B. recently rescued an emaciated young pit bull at the train station. He was on his way to work and found her eagerly scampering from one commuter to another at the platform, desperately trying to capture someone’s attention. If she wasn’t being ignored, she was being actively avoided. Who wants to be even near a pit bull, “knowing” their reputation?
Thankfully, B. knows better. He scooped up the little girl, and she’s now safe in a loving foster home, waiting for her forever family to choose her and take her home with them. She loves hugs, is the very manifestation of pure joy, and plays with anyone possessing enough energy to keep up with her.
Her name is Wednesday.
Thanks to more stories like this one from The Dad Letters, I hope there’ll be many more bridges built, love shared, trust given, friendships made, “reputations” restored.
I want to tell you a story about your dog, Zoe. We found her cowering at the pound. She wasn’t barking like the other dogs. She was simply laying there, looking up at us. The tag said, “lab mix” and she was slated to be killed in a week. We fell for it, thinking we were buying a lab.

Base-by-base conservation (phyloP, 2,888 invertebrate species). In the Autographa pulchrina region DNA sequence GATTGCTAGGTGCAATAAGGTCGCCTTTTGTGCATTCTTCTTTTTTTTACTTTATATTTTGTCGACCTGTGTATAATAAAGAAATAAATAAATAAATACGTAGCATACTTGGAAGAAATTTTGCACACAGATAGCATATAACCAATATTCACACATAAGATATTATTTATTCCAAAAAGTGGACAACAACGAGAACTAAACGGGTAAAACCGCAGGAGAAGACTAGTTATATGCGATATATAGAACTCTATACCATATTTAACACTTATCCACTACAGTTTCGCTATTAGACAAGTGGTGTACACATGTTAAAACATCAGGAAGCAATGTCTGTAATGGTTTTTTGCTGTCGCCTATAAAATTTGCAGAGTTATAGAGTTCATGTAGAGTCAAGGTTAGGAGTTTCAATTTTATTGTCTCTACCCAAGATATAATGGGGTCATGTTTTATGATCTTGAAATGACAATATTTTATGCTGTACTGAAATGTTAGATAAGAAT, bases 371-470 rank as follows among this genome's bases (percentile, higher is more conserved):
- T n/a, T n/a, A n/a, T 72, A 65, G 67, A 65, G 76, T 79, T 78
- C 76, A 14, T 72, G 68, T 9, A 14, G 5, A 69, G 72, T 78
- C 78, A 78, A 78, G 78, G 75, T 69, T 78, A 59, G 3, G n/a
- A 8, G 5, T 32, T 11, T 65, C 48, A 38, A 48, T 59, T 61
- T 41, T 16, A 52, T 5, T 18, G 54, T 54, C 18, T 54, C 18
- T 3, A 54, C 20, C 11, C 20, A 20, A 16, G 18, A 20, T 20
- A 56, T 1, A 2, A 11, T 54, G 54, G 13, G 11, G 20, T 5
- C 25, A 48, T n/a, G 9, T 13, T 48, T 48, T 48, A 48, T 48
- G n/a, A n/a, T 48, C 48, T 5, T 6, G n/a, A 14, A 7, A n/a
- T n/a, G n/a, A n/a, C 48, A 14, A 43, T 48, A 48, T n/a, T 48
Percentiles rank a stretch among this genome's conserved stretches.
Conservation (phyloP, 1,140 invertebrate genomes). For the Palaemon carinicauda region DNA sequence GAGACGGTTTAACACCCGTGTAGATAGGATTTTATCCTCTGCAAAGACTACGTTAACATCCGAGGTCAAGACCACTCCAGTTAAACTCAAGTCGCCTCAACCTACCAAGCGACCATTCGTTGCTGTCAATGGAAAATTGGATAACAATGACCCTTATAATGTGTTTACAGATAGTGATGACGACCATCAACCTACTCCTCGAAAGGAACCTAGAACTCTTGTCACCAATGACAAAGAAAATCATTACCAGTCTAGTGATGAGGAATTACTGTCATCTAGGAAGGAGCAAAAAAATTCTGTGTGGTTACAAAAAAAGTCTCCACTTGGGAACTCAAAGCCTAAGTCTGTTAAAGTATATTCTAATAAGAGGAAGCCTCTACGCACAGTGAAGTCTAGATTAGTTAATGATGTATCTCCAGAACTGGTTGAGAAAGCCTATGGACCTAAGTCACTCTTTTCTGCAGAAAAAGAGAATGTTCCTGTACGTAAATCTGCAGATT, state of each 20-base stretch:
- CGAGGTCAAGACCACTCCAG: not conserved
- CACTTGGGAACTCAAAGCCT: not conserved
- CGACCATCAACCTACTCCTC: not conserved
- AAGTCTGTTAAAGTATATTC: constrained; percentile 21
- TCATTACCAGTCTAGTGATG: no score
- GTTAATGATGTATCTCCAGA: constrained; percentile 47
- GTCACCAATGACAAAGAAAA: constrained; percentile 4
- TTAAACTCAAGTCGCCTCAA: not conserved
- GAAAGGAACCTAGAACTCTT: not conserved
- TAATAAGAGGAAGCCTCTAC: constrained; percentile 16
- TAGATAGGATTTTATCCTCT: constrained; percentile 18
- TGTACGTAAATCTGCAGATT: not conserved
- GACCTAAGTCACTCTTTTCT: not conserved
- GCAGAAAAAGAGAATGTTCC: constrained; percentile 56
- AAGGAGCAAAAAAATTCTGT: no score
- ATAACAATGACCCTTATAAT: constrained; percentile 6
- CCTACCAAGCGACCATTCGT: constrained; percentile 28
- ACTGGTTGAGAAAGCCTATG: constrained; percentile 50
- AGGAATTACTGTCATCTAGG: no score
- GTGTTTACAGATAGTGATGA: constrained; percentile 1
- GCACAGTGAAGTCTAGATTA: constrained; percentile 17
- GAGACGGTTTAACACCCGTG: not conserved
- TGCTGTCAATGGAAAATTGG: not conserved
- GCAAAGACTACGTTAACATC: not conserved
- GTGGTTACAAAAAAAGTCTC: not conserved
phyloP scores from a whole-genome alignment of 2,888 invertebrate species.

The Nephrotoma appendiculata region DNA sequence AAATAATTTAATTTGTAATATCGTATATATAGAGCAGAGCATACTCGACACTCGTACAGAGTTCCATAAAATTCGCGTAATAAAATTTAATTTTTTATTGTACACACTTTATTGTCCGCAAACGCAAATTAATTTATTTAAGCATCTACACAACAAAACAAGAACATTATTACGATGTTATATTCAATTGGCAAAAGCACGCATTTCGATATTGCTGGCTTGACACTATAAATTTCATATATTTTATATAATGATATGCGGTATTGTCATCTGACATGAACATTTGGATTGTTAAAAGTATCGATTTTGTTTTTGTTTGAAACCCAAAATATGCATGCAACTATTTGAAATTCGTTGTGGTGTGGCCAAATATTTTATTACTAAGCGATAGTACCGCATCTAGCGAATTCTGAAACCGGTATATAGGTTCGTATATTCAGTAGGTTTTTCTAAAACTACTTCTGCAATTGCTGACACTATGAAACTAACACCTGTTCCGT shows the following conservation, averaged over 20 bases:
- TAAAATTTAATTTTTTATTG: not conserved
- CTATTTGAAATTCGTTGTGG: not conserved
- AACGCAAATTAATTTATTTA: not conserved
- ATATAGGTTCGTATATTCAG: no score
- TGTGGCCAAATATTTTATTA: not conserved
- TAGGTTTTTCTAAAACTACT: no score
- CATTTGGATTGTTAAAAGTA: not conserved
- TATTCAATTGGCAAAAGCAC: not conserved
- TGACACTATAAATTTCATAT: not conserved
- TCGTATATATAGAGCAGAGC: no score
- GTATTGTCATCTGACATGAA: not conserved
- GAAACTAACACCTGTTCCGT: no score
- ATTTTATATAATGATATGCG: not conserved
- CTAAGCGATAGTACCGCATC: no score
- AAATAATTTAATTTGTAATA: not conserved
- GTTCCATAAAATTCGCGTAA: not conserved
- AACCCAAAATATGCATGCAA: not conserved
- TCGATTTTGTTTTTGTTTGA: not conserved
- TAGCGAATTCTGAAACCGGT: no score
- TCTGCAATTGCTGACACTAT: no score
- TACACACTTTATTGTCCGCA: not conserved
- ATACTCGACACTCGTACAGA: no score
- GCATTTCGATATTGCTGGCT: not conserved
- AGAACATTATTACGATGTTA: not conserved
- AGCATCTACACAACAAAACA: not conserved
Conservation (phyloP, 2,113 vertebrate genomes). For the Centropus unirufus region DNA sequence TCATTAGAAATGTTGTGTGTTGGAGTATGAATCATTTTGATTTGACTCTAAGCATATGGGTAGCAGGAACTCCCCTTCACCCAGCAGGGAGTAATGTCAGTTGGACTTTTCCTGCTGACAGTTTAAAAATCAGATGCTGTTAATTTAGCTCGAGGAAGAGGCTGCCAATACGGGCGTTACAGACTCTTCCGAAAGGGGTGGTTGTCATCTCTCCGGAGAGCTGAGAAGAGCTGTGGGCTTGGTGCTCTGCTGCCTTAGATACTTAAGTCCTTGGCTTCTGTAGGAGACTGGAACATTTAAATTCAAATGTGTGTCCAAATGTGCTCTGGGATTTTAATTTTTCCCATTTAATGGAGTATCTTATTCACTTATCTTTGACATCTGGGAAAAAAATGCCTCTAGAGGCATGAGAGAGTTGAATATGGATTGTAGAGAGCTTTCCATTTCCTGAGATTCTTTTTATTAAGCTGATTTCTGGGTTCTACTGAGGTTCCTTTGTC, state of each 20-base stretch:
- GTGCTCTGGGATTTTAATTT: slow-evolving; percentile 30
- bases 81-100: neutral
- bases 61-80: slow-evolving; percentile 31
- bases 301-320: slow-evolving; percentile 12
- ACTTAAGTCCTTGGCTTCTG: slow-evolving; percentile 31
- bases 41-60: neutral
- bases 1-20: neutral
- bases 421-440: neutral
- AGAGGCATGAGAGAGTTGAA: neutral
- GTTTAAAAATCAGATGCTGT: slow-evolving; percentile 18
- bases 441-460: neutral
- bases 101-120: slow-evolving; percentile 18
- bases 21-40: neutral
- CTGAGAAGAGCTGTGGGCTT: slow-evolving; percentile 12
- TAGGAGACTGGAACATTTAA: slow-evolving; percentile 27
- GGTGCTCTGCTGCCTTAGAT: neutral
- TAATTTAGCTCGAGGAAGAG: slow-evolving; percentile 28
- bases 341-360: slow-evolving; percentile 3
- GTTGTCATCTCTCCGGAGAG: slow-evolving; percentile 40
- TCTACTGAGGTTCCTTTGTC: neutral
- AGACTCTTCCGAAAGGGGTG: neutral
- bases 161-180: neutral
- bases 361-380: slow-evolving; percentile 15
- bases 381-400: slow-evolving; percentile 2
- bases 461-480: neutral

She is not a lab. She is a pit bull.
As Zoe grew, we came to realize the pound had lied. I was scared. I felt irresponsible for letting this type of dog into my home. All of the stereotypes, preconceptions and worries filled my mind. Should I take her back? What would people think of us?
She is the definition of disenfranchised. When first time guests visit we lock her in her cage, not because she is dangerous, but because of unspoken fears. She receives wary glances from strangers as…
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